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RE: Santanaraptor



> From: owner-dinosaur@usc.edu [mailto:owner-dinosaur@usc.edu]On Behalf Of
> João Simões Lopes Filho
>
> Santanaraptor means Raptor from Santana (Santana do Araripe,
> place in Ceara,
> Northeastern Brazil). Santana is a contracted form of Santa Ana, meaning
> literally "Saint Ann".
> What do you mean with "my Spanish"? We don't speak Spanish in Brazil...
> devil bird would be Pajaro Diablo in Spanish; Passaro Diabo(or
> Ave Diabo) in
> Portuguese.

Furthermore, the name "Santanaraptor" isn't in Spanish or in Portuguese;
it's in Latin (or at least Neo-latin).

"Raptor" doesn't mean "bird"; it is also (despite what some people think)
not the formal name of the living birds of prey.  It is the Latin word for
"theif, plunderer, snatcher, grabber, rapist, beseiger, etc."  It IS used in
semi-taxonomic, semi-ecomorphological terms for flying predatory birds
within Falconiformes and Strigiformes that hunt from the air (e.g., hawks,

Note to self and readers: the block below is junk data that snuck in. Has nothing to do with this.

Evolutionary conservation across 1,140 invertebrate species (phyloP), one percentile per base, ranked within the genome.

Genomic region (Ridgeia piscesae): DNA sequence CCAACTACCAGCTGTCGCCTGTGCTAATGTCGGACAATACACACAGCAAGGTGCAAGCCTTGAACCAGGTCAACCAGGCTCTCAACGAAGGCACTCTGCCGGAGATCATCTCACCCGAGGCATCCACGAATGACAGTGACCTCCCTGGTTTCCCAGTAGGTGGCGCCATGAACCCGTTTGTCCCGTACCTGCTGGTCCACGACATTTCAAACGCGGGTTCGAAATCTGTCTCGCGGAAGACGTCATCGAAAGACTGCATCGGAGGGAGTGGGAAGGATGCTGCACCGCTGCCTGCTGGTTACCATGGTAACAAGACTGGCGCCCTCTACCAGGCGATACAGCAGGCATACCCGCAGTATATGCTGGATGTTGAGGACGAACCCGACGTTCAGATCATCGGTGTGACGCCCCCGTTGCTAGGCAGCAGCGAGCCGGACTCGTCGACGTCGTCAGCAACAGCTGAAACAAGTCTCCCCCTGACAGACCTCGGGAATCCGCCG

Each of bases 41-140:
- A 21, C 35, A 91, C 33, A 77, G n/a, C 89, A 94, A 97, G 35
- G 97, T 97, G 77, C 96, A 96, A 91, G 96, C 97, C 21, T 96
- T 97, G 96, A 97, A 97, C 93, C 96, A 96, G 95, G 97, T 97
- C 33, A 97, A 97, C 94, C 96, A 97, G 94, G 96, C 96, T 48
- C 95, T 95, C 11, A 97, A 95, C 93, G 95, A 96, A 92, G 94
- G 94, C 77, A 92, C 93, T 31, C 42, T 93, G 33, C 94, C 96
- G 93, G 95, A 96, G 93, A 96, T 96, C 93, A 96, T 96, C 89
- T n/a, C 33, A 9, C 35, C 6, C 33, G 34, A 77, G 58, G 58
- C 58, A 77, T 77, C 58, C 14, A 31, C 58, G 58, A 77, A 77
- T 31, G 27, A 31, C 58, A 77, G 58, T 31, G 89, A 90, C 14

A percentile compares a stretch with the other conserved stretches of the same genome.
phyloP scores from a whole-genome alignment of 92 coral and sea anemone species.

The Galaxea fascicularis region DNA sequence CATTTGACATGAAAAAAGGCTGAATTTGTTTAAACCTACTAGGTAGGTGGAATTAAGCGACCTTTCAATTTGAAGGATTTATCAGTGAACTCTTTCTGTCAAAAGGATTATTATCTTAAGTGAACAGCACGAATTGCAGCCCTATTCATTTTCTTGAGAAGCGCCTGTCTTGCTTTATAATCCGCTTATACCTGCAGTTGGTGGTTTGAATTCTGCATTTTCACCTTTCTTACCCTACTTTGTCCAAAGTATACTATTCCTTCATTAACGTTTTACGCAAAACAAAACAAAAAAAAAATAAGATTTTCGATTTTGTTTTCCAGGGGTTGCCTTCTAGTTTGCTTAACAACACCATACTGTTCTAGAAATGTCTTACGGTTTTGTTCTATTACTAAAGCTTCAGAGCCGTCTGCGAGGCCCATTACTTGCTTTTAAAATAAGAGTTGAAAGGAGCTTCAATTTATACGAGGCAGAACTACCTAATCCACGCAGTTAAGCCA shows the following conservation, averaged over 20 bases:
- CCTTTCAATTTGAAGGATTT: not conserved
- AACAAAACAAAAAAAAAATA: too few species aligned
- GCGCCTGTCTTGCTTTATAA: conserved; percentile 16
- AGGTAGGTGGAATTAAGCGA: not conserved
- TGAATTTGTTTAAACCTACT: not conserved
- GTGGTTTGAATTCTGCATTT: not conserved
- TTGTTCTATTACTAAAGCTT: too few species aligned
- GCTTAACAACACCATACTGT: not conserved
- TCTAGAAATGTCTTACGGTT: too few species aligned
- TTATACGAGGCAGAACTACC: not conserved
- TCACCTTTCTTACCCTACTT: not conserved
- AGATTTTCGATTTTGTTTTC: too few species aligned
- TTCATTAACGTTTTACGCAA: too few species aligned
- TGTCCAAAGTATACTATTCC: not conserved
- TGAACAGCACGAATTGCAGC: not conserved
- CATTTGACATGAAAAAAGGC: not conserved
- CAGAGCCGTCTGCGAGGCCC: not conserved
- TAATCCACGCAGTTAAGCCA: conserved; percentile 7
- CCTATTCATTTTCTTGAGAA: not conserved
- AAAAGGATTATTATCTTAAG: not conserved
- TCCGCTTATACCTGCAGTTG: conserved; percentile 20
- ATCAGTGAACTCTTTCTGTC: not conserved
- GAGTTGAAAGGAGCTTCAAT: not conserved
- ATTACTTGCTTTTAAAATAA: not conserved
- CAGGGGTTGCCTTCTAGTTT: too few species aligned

eagles, falcons, kites, owls, but not secretary birds).  It is also a common
suffix for names of theropod dinosaurs and a few other fossil groups.

                Thomas R. Holtz, Jr.
                Vertebrate Paleontologist
Department of Geology           Director, Earth, Life & Time Program
University of Maryland          College Park Scholars
                College Park, MD  20742
http://www.geol.umd.edu/~tholtz/tholtz.htm
http://www.geol.umd.edu/~jmerck/eltsite
Phone:  301-405-4084    Email:  tholtz@geol.umd.edu
Fax (Geol):  301-314-9661       Fax (CPS-ELT): 301-314-7843